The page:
TVAA Architects Jourdan : Campus, A luminous Building Dedicated to Culture and Knowledge
Designed by Thierry Van de Wyngaert and Véronique Fiegel, the Jourdan Campus for higher education and research brings unites the Ecole Normale Supérieure and the Paris School of Economics.
Spread over 12,500 square metres, located opposite the Cité Universitaire and the Dutch Residential College designed by Willem Marinus Dudok in 1928, the Campus buildings redevelop the Paris periphery in the wake of the tramway.
Thierry Van de Wyngaert and Véronique Feigel designed a bar that folds, sways and rises to better integrate into its site.
STRENGTHEN SYNERGIES WITHOUT DILUTING THEIR IDENTITIES
Each entity – the ENS as well as the PSE – benefits from its own wing. Both are physically separated by a crevasse marked by a succession of generous terraces and the central sculptural staircase visible from outside which connects them. A central axis – the Ernests jetty – connects the reception lobbies of each school.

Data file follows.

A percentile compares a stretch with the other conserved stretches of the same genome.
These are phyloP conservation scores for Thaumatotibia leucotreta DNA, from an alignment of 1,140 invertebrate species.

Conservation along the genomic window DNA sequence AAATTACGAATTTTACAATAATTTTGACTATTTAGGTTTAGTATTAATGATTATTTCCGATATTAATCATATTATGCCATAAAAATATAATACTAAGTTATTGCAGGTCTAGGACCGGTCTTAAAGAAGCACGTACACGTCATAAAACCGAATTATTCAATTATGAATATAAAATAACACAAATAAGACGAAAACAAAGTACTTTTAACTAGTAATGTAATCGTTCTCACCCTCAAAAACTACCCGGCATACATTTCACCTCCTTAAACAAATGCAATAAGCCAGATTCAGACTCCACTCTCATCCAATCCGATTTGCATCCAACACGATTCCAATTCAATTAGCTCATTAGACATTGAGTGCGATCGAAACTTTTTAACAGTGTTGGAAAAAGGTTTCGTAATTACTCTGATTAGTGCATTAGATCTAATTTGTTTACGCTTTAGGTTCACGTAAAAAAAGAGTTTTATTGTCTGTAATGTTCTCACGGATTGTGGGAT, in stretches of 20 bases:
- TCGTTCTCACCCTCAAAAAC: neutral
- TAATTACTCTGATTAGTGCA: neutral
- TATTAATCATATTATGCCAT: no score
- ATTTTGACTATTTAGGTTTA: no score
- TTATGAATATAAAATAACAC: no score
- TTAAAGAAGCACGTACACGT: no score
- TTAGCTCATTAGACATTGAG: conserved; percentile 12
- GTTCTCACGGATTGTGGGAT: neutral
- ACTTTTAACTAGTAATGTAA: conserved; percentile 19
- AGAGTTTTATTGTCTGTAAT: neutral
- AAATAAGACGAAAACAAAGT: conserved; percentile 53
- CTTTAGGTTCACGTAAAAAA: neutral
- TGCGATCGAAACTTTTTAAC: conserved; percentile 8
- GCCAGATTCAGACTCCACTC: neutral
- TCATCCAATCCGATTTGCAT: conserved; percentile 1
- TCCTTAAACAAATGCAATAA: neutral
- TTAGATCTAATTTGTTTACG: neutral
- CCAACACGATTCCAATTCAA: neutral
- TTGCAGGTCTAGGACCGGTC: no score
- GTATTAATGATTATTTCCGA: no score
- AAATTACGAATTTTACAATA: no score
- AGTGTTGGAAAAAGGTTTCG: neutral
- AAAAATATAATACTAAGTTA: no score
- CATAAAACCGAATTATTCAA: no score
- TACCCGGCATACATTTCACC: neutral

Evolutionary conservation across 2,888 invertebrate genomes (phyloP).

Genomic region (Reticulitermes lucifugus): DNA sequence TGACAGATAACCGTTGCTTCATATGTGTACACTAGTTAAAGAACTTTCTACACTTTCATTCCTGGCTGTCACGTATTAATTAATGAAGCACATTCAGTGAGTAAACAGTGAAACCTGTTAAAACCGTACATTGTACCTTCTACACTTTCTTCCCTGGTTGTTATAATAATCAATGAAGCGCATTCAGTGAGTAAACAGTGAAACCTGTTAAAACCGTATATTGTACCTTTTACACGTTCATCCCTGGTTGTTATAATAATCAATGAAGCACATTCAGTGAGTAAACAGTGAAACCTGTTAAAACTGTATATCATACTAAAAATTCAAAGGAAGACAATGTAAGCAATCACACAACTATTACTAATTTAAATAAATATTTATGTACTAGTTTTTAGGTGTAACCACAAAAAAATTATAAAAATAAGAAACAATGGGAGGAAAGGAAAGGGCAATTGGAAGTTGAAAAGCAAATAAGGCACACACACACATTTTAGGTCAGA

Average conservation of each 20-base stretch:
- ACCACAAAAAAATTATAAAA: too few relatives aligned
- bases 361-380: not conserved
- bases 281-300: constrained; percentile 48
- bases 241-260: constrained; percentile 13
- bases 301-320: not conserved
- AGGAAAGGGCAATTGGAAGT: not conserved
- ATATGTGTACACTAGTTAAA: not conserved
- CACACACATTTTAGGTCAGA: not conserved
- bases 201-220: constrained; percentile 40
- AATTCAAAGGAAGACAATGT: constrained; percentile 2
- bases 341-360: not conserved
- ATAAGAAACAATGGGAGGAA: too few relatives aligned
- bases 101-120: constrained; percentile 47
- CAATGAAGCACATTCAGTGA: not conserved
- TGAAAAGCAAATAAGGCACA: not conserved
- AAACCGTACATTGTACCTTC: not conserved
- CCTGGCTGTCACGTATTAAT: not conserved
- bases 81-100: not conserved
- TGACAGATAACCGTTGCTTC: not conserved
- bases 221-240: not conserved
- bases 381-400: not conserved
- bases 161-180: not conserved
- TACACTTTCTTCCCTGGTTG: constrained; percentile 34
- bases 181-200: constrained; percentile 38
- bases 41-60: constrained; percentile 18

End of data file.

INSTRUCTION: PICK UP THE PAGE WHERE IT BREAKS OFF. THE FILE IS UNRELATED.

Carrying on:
A TRANSPARENT BASE
The building has been raised to give total transparency on the ground floor. The main entrance through the fully glazed reception lobby, located at the corner of Boulevard Jourdan, serves the common areas of the two institutions – the library on the first basement level, the cafeteria, the 300-seat amphitheatre.
The first two floors join classrooms and meeting rooms for the Master I and II programmes. Research offices of both schools occupy the upper floors. Large vertical manually adjustable brise-soleils – polished stainless steel on one side, larch wood on the other – protect full-height floor to ceiling windows, provide thermal comfort and – according to their orientation – give a vibration to the facade.
Exterior spaces are designed as a planted agora that follows the topography of the site. The original central garden has been preserved. A converted courtyard has been excavated to give daylight and a view to the library. The architects developed a project with steep wetland gardens. The succession of filtering micro-terraces creates a smooth transition between the central garden and the library below.